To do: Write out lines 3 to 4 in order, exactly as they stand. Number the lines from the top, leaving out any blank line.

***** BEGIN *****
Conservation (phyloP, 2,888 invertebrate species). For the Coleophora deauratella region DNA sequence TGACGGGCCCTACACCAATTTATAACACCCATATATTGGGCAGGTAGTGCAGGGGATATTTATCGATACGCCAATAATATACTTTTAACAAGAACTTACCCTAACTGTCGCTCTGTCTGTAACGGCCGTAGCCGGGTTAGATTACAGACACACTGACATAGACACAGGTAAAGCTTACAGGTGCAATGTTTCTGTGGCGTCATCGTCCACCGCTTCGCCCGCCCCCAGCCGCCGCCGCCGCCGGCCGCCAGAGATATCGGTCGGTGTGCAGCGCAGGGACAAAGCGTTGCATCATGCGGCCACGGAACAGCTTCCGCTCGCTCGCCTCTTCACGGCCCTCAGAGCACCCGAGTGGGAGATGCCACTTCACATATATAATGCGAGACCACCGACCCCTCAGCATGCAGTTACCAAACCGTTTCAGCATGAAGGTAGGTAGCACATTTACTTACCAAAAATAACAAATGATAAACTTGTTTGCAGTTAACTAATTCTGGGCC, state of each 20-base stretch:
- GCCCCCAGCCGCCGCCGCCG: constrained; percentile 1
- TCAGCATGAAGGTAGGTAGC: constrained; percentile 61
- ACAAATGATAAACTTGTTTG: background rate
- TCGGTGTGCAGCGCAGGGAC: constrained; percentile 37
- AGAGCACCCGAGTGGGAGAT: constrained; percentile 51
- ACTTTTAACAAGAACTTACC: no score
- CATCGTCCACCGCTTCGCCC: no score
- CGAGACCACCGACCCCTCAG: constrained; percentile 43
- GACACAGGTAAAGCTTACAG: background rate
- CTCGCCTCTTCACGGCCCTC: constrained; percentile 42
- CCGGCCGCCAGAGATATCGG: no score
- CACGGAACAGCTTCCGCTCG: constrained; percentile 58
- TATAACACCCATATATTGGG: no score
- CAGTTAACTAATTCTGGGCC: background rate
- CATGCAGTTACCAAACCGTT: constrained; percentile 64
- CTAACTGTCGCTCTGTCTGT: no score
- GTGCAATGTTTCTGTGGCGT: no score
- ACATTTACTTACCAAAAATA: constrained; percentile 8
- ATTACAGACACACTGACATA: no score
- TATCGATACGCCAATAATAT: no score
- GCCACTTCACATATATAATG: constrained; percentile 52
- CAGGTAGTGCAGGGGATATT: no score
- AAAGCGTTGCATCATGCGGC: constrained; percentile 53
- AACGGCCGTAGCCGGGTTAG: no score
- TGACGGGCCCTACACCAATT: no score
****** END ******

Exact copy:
- TCAGCATGAAGGTAGGTAGC: constrained; percentile 61
- ACAAATGATAAACTTGTTTG: background rate